The broad definition of ‘fortress conservation’ comes from the context of restricted conservation measures of an identified to-be-protected location or the strategy wherein in the name of conservation original settlers are seen as ‘obstacles’ in the conservation process
By Salam Rajesh
UN Special Rapporteur on Human Rights and the Environment, David R. Boyd and Stephanie Keene’s recent report has a strong message intended for governments across the globe: “Fortress conservation violates human rights and fails to protect nature”.
The report titled as ‘Human rights-based approaches to conserving biodiversity: equitable, effective and imperative’ (Policy Brief No.1, August 2021), categorically states that, “Many governments continue to embrace restrictive or exclusionary conservation approaches aiming to purge high-biodiversity areas of human inhabitants, with strict conservation measures”.
Fortress conservation, the report says, is dominated by conservation efforts that were led by governments and conservation organizations prior to the late 20th century, and is motivated by the mistaken belief that successful conservation outcomes require “pristine wilderness” free from human inhabitants.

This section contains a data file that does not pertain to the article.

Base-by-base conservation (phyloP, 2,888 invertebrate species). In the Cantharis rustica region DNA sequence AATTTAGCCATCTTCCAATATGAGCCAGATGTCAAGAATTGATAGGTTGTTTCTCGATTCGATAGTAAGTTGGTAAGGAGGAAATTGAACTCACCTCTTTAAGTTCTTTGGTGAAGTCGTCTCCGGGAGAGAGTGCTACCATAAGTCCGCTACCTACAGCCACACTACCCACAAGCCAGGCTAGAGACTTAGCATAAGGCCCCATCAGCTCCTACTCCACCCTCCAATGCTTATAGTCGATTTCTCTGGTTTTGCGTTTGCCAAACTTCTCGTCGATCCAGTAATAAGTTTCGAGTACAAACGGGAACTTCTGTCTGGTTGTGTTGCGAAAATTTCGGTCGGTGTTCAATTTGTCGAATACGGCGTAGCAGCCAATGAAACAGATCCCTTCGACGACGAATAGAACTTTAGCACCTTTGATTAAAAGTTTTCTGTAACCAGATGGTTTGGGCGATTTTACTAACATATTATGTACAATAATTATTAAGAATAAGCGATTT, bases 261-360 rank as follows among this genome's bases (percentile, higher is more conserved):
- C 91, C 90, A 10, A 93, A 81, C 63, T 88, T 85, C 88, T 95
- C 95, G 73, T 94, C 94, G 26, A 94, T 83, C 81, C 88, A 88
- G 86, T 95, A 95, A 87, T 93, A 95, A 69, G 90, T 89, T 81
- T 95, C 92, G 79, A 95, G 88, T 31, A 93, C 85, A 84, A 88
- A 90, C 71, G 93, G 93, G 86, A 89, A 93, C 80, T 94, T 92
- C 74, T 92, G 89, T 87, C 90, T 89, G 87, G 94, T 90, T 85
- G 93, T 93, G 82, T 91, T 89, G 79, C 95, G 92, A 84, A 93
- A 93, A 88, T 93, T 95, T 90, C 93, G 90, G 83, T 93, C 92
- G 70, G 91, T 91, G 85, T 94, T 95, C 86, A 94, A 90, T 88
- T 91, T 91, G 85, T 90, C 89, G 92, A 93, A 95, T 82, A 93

The broad definition of ‘fortress conservation’ comes from the context of restricted conservation measures of an identified to-be-protected location or the strategy wherein in the name of conservation original settlers such as aboriginals and natives who have lived for ages within forests and wetlands are seen as ‘obstacles’ in the conservation process and, therefore, are to be relocated or ‘kicked’ out from their traditional territory.
Fortress conservation, in other words, is out of context in today’s world when the priority is on everymen’s proactive participation in the conservation and protection of wildlife landscape and pristine nature reserves, particularly where ethnic tribes, indigenous peoples and local communities have lived and thrived for ages.